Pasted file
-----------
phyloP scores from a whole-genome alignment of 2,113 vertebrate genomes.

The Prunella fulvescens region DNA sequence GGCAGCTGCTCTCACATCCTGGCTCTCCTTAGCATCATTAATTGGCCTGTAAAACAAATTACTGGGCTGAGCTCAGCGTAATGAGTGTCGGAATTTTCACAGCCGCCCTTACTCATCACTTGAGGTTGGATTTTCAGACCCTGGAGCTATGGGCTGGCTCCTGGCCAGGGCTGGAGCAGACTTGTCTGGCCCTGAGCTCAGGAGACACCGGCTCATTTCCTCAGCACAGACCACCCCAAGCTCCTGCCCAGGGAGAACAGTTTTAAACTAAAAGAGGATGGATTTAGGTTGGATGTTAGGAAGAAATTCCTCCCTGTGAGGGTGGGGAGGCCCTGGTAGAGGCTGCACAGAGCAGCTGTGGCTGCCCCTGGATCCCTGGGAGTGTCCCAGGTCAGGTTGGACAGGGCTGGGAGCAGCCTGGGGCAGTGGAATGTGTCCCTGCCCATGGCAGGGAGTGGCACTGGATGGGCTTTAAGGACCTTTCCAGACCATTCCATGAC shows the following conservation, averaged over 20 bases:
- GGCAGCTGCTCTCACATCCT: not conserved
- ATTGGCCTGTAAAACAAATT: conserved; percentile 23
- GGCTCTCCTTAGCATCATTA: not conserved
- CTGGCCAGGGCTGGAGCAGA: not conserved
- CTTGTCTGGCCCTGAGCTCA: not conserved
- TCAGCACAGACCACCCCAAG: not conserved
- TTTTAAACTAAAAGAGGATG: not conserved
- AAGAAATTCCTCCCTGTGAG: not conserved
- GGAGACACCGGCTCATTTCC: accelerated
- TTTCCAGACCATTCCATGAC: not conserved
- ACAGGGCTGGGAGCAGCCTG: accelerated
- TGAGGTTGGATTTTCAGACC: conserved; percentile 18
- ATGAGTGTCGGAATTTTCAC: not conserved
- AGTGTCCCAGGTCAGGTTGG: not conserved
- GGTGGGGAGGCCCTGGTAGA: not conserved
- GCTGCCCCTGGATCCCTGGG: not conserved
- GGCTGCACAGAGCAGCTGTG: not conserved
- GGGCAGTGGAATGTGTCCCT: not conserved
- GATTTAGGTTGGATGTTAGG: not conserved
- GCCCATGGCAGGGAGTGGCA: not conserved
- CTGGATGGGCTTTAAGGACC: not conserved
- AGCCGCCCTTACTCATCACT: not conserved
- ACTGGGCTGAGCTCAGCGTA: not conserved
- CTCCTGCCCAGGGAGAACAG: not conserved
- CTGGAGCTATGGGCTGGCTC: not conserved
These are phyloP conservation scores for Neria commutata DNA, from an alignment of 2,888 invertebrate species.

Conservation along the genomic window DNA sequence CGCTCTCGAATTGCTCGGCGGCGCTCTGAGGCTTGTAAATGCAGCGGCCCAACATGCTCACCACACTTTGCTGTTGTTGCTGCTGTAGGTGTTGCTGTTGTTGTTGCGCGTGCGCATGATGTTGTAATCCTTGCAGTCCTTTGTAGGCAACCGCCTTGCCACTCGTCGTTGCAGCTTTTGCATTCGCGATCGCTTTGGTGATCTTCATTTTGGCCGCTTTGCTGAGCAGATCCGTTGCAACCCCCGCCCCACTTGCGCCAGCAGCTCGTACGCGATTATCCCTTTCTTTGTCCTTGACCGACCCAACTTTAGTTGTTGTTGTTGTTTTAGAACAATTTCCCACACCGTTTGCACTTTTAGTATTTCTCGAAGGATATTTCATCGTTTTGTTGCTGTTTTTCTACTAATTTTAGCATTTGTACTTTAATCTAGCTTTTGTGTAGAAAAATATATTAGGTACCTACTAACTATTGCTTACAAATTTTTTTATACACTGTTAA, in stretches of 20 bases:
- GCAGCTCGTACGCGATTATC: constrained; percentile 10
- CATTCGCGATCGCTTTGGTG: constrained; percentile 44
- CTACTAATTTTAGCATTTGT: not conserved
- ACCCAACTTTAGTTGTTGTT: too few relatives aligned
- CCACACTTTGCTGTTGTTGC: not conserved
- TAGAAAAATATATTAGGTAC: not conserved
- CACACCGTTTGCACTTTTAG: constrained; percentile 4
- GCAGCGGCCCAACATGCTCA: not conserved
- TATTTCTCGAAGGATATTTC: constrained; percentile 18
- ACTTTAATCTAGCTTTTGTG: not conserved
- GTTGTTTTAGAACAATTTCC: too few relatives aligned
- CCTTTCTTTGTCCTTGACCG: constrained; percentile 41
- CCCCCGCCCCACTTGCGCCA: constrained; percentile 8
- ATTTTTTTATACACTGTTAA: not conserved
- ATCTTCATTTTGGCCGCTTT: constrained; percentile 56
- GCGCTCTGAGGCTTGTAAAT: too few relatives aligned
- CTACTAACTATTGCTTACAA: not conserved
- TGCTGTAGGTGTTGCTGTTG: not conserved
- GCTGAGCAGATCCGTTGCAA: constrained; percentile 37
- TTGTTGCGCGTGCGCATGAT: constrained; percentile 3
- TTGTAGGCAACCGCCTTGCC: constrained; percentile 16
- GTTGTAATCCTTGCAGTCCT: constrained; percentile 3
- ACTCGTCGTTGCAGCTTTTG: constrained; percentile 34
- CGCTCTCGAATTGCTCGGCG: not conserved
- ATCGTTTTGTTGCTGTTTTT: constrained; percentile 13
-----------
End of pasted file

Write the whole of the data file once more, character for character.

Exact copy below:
phyloP scores from a whole-genome alignment of 2,113 vertebrate genomes.

The Prunella fulvescens region DNA sequence GGCAGCTGCTCTCACATCCTGGCTCTCCTTAGCATCATTAATTGGCCTGTAAAACAAATTACTGGGCTGAGCTCAGCGTAATGAGTGTCGGAATTTTCACAGCCGCCCTTACTCATCACTTGAGGTTGGATTTTCAGACCCTGGAGCTATGGGCTGGCTCCTGGCCAGGGCTGGAGCAGACTTGTCTGGCCCTGAGCTCAGGAGACACCGGCTCATTTCCTCAGCACAGACCACCCCAAGCTCCTGCCCAGGGAGAACAGTTTTAAACTAAAAGAGGATGGATTTAGGTTGGATGTTAGGAAGAAATTCCTCCCTGTGAGGGTGGGGAGGCCCTGGTAGAGGCTGCACAGAGCAGCTGTGGCTGCCCCTGGATCCCTGGGAGTGTCCCAGGTCAGGTTGGACAGGGCTGGGAGCAGCCTGGGGCAGTGGAATGTGTCCCTGCCCATGGCAGGGAGTGGCACTGGATGGGCTTTAAGGACCTTTCCAGACCATTCCATGAC shows the following conservation, averaged over 20 bases:
- GGCAGCTGCTCTCACATCCT: not conserved
- ATTGGCCTGTAAAACAAATT: conserved; percentile 23
- GGCTCTCCTTAGCATCATTA: not conserved
- CTGGCCAGGGCTGGAGCAGA: not conserved
- CTTGTCTGGCCCTGAGCTCA: not conserved
- TCAGCACAGACCACCCCAAG: not conserved
- TTTTAAACTAAAAGAGGATG: not conserved
- AAGAAATTCCTCCCTGTGAG: not conserved
- GGAGACACCGGCTCATTTCC: accelerated
- TTTCCAGACCATTCCATGAC: not conserved
- ACAGGGCTGGGAGCAGCCTG: accelerated
- TGAGGTTGGATTTTCAGACC: conserved; percentile 18
- ATGAGTGTCGGAATTTTCAC: not conserved
- AGTGTCCCAGGTCAGGTTGG: not conserved
- GGTGGGGAGGCCCTGGTAGA: not conserved
- GCTGCCCCTGGATCCCTGGG: not conserved
- GGCTGCACAGAGCAGCTGTG: not conserved
- GGGCAGTGGAATGTGTCCCT: not conserved
- GATTTAGGTTGGATGTTAGG: not conserved
- GCCCATGGCAGGGAGTGGCA: not conserved
- CTGGATGGGCTTTAAGGACC: not conserved
- AGCCGCCCTTACTCATCACT: not conserved
- ACTGGGCTGAGCTCAGCGTA: not conserved
- CTCCTGCCCAGGGAGAACAG: not conserved
- CTGGAGCTATGGGCTGGCTC: not conserved
These are phyloP conservation scores for Neria commutata DNA, from an alignment of 2,888 invertebrate species.

Conservation along the genomic window DNA sequence CGCTCTCGAATTGCTCGGCGGCGCTCTGAGGCTTGTAAATGCAGCGGCCCAACATGCTCACCACACTTTGCTGTTGTTGCTGCTGTAGGTGTTGCTGTTGTTGTTGCGCGTGCGCATGATGTTGTAATCCTTGCAGTCCTTTGTAGGCAACCGCCTTGCCACTCGTCGTTGCAGCTTTTGCATTCGCGATCGCTTTGGTGATCTTCATTTTGGCCGCTTTGCTGAGCAGATCCGTTGCAACCCCCGCCCCACTTGCGCCAGCAGCTCGTACGCGATTATCCCTTTCTTTGTCCTTGACCGACCCAACTTTAGTTGTTGTTGTTGTTTTAGAACAATTTCCCACACCGTTTGCACTTTTAGTATTTCTCGAAGGATATTTCATCGTTTTGTTGCTGTTTTTCTACTAATTTTAGCATTTGTACTTTAATCTAGCTTTTGTGTAGAAAAATATATTAGGTACCTACTAACTATTGCTTACAAATTTTTTTATACACTGTTAA, in stretches of 20 bases:
- GCAGCTCGTACGCGATTATC: constrained; percentile 10
- CATTCGCGATCGCTTTGGTG: constrained; percentile 44
- CTACTAATTTTAGCATTTGT: not conserved
- ACCCAACTTTAGTTGTTGTT: too few relatives aligned
- CCACACTTTGCTGTTGTTGC: not conserved
- TAGAAAAATATATTAGGTAC: not conserved
- CACACCGTTTGCACTTTTAG: constrained; percentile 4
- GCAGCGGCCCAACATGCTCA: not conserved
- TATTTCTCGAAGGATATTTC: constrained; percentile 18
- ACTTTAATCTAGCTTTTGTG: not conserved
- GTTGTTTTAGAACAATTTCC: too few relatives aligned
- CCTTTCTTTGTCCTTGACCG: constrained; percentile 41
- CCCCCGCCCCACTTGCGCCA: constrained; percentile 8
- ATTTTTTTATACACTGTTAA: not conserved
- ATCTTCATTTTGGCCGCTTT: constrained; percentile 56
- GCGCTCTGAGGCTTGTAAAT: too few relatives aligned
- CTACTAACTATTGCTTACAA: not conserved
- TGCTGTAGGTGTTGCTGTTG: not conserved
- GCTGAGCAGATCCGTTGCAA: constrained; percentile 37
- TTGTTGCGCGTGCGCATGAT: constrained; percentile 3
- TTGTAGGCAACCGCCTTGCC: constrained; percentile 16
- GTTGTAATCCTTGCAGTCCT: constrained; percentile 3
- ACTCGTCGTTGCAGCTTTTG: constrained; percentile 34
- CGCTCTCGAATTGCTCGGCG: not conserved
- ATCGTTTTGTTGCTGTTTTT: constrained; percentile 13